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A Charming Fellow, Volume II   By: (1835-1913)

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Author of "Aunt Margaret's Trouble," "Mabel's Progress," etc. etc.

In Three Volumes.


London: Chapman and Hall, 193, Piccadilly. 1876.

Charles Dickens and Evans, Crystal Palace Press.


"So you are to come to Switzerland with us next month, Ancram," said Miss Kilfinane. She was seated at the piano in Lady Seely's drawing room, and Algernon was leaning on the instrument, and idly turning over a portfolio of music.

"Yes; I hope your serene highness has no objection to that arrangement?"

"It would be of no use my objecting, I suppose!"

"Of none whatever. But it would be unpleasant."

"Oh, you would still go then, whether I liked it or not?"

"I'm afraid the temptation to travel about Europe in your company would be too strong for me!"

"How silly you are, Ancram!" said Miss Kilfinane, looking up half shyly, half tenderly. But she met no answering look from Algernon. He had just come upon a song that he wanted to try, and was drawing it out from under a heap of others in the portfolio.

"Look here, Castalia," he said, "I wish you would play through this accompaniment for me. I can't manage it."

It will be seen that Algernon had become familiar enough with Miss Kilfinane to call her by her Christian name. And, moreover, he addressed her in a little tone of authority, as being quite sure she would do what he asked her.

"This?" she said, taking the song from his hand. "Why do you want to sing this dull thing? I think Glück is so dreary! And, besides, it isn't your style at all."

"Isn't it? What is my style, I wonder?"

"Oh light, lively things are your style."

At the bottom of his mind, perhaps, Algernon thought so too. But it is often very unpleasant to hear our own secret convictions uttered by other people; and he did not like to be told that he could not sing anything more solid than a French chansonette.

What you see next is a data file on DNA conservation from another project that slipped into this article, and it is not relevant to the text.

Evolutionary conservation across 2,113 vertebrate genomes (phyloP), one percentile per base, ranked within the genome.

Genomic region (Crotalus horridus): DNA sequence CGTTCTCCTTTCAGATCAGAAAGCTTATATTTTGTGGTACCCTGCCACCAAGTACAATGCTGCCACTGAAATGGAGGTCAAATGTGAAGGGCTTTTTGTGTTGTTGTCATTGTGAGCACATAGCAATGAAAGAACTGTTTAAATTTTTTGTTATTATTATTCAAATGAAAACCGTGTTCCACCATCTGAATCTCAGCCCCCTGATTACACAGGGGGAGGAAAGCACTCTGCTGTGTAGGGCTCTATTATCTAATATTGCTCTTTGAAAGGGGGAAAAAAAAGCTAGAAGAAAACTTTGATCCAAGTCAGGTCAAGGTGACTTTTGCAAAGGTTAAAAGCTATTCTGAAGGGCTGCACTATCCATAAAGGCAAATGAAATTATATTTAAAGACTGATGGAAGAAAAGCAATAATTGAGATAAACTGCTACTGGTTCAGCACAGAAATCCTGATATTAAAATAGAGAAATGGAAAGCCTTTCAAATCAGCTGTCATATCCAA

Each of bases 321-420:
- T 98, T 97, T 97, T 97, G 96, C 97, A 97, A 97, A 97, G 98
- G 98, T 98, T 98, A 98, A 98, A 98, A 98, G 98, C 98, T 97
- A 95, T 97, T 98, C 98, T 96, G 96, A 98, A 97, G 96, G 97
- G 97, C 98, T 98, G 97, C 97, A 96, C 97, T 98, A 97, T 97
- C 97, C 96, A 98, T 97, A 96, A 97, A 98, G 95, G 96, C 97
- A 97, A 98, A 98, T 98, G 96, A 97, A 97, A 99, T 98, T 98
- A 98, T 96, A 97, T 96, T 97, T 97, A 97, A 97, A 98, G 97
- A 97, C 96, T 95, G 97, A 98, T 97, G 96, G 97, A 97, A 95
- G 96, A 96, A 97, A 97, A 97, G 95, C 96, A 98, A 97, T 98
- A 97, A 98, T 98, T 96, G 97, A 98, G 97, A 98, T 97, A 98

"Lady Harriet particularly wishes me to try this thing of Glück's at her house next Saturday," he said.

Miss Kilfinane threw down the song pettishly. "Oh, Lady Harriet," she exclaimed. "I might have known it was her suggestion! She is so full of nonsense about her classical composers. I think she makes a fool of you, Ancram. I know it will be a failure if you attempt that song."

"Thank you very much, Miss Kilfinane! And now, having spoken your mind on the subject, will you kindly play the accompaniment?"

Algernon picked up the piece of music, smoothed it with his hand, placed it on the desk of the piano, and made a little mocking bow to Castalia. His serenity and good humour seemed to irritate her. "I'm sick of Lady Harriet!" she said, querulously, and with a shrug of the shoulders. The action and the words were so plainly indicative of ill temper, that Lady Seely, who waddled into the drawing room at that moment, asked loudly, "What are you two quarrelling about, eh?"

"Oh, what a shocking idea, my lady! We're not quarrelling at all," answered Algernon, raising his eyebrows, and smiling with closed lips. He rarely showed his teeth when he smiled, which circumstance gave his mouth an expression of finesse and delicate irony that was peculiar, and coupled with the candidly arched brows attractive.

"Well, it takes two to make a quarrel, certainly," returned my lady. "But Castalia was scolding you, at all events. Weren't you now, Castalia?"

Castalia deigned not to reply, but tossed her head, and began to run her fingers over the keys of the piano.

"The fact is, Lady Seely," said Algernon, "that Castalia is so convinced that I shall make a mess of this aria which Lady Harriet Dormer has asked me to sing for her next Saturday that she declines to play the accompaniment of it for me."

"Well, you ought to be immensely flattered, young jackanapes! She wouldn't care a straw about some people's failures, would you, Castalia? Would you mind, now, if Jack Price were to sing a song and make an awful mess of it, eh?"

"As to that, it seems to me that Jack Price makes an awful mess of most things he does," replied Castalia... Continue reading book >>

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